The moving of paintings to and fro between Prague and Vienna came to an end at the start of the 20th century. Upon creation of the Czechoslovak Republic, it was felt that there was no longer any real collection of paintings at Prague Castle, hence why in 1930 action was taken to make purchases using resources from the so-called Masaryk Trust. The bought pieces mostly involved Czech Baroque paintings and pieces by masters from the 19th and 20th centuries. In 1962 paintings of the old masters, at that time deemed inappropriate for the office of Communist Presidents, were transported to the depository at the castle in Opočna and modern pieces were handed over to the National Gallery. It wasn’t until subsequent artistic-historical and restoration research was carried out that the importance of the paintings was rediscovered from the once famous picture gallery at Prague Castle providing impetus for a new one, opened in 1965 and situated in the historical grounds beneath the halls in which the gallery was once located.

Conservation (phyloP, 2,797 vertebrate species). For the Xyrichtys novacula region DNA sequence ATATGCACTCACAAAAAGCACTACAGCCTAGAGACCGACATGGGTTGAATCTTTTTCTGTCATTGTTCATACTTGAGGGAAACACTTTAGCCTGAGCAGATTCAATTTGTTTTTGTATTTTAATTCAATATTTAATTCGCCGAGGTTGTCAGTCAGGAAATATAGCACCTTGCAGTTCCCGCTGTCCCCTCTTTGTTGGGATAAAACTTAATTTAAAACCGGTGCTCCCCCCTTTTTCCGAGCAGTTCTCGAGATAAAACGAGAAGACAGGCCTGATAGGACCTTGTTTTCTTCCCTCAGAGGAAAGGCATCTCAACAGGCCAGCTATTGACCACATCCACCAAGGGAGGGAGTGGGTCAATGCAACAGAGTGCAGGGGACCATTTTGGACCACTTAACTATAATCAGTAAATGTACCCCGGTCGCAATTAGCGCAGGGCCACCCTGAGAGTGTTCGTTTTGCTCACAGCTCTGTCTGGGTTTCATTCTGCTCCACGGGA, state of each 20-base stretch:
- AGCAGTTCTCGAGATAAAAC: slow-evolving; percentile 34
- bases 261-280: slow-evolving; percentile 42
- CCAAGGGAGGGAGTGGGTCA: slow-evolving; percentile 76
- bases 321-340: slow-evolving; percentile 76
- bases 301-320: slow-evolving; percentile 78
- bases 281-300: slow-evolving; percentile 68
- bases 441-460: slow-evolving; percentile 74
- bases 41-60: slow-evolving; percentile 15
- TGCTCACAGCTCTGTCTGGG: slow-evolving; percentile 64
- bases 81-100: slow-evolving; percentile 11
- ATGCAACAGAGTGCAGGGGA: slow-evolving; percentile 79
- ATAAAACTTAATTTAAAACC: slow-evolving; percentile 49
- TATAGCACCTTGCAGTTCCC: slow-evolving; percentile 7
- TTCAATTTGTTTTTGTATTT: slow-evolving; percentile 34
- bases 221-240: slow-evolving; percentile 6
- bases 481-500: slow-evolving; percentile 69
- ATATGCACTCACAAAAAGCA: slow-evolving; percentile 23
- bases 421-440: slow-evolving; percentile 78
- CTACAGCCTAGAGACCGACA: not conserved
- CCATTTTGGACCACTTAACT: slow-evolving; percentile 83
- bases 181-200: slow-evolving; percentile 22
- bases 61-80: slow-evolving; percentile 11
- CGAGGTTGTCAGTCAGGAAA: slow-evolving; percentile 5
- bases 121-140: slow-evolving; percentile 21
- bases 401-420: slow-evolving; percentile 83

In 1998 the Administration at Prague Castle completed extensive reconstruction work to the exhibition areas and provided public access to the new Picture Gallery at Prague Castle. On top of this, the collection was enhanced by several additional works which had once adorned the Rudolfine collections. And so the oldest Picture Gallery in the Czech lands situated here as of the last decade of the 16th century at Prague Castle, is now able to present to visitors in the 21st century.